HealthDay News — Overall vagotomy is not associated with the risk of Parkinson’s disease (PD), according to a study published online April 26 in Neurology.
Bojing Liu, from the Karolinska Institutet in Sweden, and colleagues conducted a matched-cohort study of 9430 vagotomized patients (3445 truncal and 5978 selective) identified between 1970 and 2010 and 377,200 reference individuals matched by sex and year of birth in a 40-to-1 ratio. They followed participants from the date of vagotomy until PD diagnosis, death, or emigration or until Dec. 31, 2010.
During 7.3 million person-years of follow-up, the researchers identified 4930 cases of incident PD. The incidence of PD was 61.8 and 67.5 per 100,000 person-years among vagotomized patients and reference individuals, respectively. Overall, there was no correlation for vagotomy with the risk of PD (hazard ratio, 0.96; 95% CI, 0.78 to 1.17). Patients with truncal vagotomy had a trend toward lower risk (hazard ratio, 0.78; 95% CI, 0.55 to 1.09), which may have been driven by truncal vagotomy at least 5 years before diagnosis (hazard ratio, 0.59; 95% CI, 0.37 to 0.93). There was no correlation between selective vagotomy and the risk of PD.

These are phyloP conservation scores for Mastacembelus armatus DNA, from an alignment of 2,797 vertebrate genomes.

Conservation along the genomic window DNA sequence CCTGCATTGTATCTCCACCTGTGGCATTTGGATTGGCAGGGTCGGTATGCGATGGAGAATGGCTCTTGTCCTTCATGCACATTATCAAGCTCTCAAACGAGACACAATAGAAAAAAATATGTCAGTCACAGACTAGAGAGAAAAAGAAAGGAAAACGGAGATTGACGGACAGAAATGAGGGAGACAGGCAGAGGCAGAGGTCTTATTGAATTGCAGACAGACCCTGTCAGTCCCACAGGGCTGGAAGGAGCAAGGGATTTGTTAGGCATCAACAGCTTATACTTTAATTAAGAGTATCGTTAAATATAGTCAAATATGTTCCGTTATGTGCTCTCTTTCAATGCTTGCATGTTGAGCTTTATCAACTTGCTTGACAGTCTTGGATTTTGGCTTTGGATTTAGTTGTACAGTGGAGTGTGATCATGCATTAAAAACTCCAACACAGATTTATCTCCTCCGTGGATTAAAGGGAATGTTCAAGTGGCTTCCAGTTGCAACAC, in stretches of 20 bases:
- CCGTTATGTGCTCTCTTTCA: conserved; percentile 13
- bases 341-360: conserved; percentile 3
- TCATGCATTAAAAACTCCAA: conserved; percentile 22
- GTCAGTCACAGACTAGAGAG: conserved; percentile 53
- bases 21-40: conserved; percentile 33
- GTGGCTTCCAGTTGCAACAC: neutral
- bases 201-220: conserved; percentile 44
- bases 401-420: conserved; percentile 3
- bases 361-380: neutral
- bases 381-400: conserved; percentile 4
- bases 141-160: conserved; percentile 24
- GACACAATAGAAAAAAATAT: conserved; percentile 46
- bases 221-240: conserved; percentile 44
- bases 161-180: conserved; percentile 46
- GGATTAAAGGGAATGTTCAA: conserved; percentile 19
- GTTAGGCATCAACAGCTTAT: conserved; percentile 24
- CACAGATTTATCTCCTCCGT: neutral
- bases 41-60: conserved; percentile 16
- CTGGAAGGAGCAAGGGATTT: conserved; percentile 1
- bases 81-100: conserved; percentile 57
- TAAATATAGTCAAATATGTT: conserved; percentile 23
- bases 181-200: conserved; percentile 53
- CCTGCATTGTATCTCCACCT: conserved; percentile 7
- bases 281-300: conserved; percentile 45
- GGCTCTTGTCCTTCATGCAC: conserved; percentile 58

“Although overall vagotomy was not associated [with] the risk of PD, we found suggestive evidence for a potential protective effect of truncal, but not selective, vagotomy against PD development,” the authors wrote.
Liu B, Fang F, Pedersen NL, et al. Vagotomy and Parkinson disease [published online April 26, 2017]. Neurology. doi:10.1212/WNL.0000000000003961